Saudi Arabia and the other Arab states that form the Gulf Cooperation Council (GCC) have been brutally bombing Yemen for more than a year, hoping to drive Houthi rebels out of the capital they overran in 2014 and restore Saudi-backed President Abd Rabu Mansour Hadi.

The United States has forcefully backed the Saudi-led war. In addition to sharing intelligence, the U.S. has sold tens of billions of dollars in munitions to the Saudis since the war began. The kingdom has used U.S.-produced aircraft, laser-guided bombs, and internationally-banned cluster bombs to target and destroy schools, markets, power plants, and a hospital, resulting in thousands of civilian deaths.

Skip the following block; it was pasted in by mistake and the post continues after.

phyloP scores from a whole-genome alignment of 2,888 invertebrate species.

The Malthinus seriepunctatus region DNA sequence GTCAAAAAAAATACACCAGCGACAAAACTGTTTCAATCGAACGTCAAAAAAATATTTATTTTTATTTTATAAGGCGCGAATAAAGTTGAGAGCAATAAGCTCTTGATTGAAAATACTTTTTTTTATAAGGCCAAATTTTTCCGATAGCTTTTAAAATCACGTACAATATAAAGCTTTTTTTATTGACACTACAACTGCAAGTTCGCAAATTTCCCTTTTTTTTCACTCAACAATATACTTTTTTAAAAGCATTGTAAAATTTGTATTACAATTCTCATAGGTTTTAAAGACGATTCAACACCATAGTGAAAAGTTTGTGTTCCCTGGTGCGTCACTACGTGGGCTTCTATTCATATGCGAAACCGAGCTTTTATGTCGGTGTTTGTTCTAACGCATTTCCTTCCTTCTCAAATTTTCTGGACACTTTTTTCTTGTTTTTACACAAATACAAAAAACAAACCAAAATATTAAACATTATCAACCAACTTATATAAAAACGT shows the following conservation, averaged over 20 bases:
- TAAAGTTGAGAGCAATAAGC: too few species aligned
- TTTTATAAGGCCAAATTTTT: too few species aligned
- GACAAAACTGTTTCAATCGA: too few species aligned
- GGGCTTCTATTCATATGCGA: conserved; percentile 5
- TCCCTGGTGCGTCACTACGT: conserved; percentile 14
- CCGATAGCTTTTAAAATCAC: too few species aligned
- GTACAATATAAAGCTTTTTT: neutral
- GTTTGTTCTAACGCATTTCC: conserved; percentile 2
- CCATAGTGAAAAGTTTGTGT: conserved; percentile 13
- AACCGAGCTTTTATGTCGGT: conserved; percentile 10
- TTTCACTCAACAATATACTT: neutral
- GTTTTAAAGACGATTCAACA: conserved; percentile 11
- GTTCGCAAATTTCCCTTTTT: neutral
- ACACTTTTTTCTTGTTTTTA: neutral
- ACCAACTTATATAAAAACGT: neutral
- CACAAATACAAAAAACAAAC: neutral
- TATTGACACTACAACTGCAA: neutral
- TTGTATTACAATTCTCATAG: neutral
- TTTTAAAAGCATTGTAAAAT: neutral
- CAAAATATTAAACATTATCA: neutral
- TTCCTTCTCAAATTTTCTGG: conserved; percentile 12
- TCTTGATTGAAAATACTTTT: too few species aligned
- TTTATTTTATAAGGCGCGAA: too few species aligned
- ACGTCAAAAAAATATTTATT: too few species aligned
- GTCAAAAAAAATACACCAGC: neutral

Despite all that, U.S. officials have done little to explain this support, have failed to explain the U.S. interests in the campaign, and have made scant mention of the humanitarian toll. In the absence of an official response, The Intercept raised those concerns with half a dozen former senior diplomatic officials, including U.S. ambassadors to Yemen and Saudi Arabia.

But rather than defend or explain the U.S. involvement, most of the former diplomats we interviewed said that the war harms U.S. interests.

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